The Church of San Nicolò da Tolentini sums up what makes Venice so amazing. While close to Piazzale Roma and the train station so not slung out in the further reaches of Venice, it is little visited. It has a monumental classical façade and inside a beautiful Baroque interior. The high altar was built by Baldassare Longhena in the 1660s who was responsible for the famous Salute Church.
There are two churches in the Chorus Scheme of Venetian Churches.
Church of San Giacomo dall Orio
Dates from the 9th century and is one of the oldest churches in Venice. Whilst looking unassuming from the outside, it has a warm, inviting interior. The bell tower, or campanile, dates from 1225, this version replacing an earlier, unsafe, version.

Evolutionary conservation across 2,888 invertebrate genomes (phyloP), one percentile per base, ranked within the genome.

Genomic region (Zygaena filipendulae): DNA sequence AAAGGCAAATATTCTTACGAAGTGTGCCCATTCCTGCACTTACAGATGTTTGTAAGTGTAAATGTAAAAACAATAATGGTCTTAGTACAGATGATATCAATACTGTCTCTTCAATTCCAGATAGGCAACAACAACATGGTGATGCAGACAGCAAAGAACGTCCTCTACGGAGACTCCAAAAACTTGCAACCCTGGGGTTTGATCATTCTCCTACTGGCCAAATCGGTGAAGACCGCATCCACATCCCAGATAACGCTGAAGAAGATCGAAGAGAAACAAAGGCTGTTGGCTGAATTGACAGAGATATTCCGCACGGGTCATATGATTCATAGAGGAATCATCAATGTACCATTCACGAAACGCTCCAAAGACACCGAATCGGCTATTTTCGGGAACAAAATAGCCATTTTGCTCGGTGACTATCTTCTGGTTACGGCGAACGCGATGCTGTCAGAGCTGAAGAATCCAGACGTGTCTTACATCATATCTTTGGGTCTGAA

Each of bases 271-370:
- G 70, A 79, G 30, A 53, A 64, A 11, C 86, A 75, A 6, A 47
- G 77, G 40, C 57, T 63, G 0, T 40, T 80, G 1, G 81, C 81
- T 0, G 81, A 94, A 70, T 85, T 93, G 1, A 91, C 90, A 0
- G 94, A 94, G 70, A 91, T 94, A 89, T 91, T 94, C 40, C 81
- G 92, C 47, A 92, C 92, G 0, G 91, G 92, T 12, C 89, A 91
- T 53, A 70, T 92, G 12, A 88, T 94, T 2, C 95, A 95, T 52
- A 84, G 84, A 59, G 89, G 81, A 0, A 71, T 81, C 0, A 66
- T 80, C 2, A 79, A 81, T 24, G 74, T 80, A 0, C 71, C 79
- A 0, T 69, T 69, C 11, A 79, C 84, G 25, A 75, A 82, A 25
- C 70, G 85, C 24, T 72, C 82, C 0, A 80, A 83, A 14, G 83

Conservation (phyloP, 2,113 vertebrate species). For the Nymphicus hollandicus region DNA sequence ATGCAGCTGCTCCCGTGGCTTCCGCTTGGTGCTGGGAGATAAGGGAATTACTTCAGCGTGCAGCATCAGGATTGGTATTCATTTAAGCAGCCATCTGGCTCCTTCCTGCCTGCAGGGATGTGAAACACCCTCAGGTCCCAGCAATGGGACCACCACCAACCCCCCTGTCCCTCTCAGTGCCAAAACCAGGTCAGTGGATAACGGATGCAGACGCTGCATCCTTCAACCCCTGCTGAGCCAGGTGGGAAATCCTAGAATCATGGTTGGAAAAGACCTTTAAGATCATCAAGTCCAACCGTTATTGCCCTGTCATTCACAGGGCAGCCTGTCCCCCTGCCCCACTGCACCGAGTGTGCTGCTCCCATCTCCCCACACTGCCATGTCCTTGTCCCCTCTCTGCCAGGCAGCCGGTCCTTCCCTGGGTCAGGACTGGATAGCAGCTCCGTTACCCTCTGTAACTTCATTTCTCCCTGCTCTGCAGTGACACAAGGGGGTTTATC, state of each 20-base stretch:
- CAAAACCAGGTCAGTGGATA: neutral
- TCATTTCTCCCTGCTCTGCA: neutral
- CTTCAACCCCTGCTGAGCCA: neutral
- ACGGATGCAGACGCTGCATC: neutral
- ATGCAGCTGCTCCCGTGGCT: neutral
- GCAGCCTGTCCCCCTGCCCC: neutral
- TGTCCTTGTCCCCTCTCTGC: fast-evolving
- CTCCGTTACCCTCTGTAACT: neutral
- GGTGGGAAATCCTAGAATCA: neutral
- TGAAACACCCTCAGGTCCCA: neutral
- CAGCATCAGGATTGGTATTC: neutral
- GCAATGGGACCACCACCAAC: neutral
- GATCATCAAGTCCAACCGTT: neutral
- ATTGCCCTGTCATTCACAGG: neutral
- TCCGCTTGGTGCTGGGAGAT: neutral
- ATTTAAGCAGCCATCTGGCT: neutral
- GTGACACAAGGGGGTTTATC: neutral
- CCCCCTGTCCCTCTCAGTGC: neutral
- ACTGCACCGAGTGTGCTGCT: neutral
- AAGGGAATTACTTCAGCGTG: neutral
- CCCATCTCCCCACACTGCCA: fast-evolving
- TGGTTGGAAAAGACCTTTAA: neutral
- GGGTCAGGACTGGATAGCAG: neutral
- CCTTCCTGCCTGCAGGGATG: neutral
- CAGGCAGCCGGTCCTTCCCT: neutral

Church of San Stae
Located on the Grand Canal by the vaporetto stop of the same name. The original church dating from the 12th century and demolished in 1678 was actually built side on to the Grand Canal. When the current one was built, they changed the orientation such that the magnificent Baroque façade faced the Grand Canal. The interior is wonderfully light filled and has some interesting art.
Below is a photo gallery selection of the churches in this district.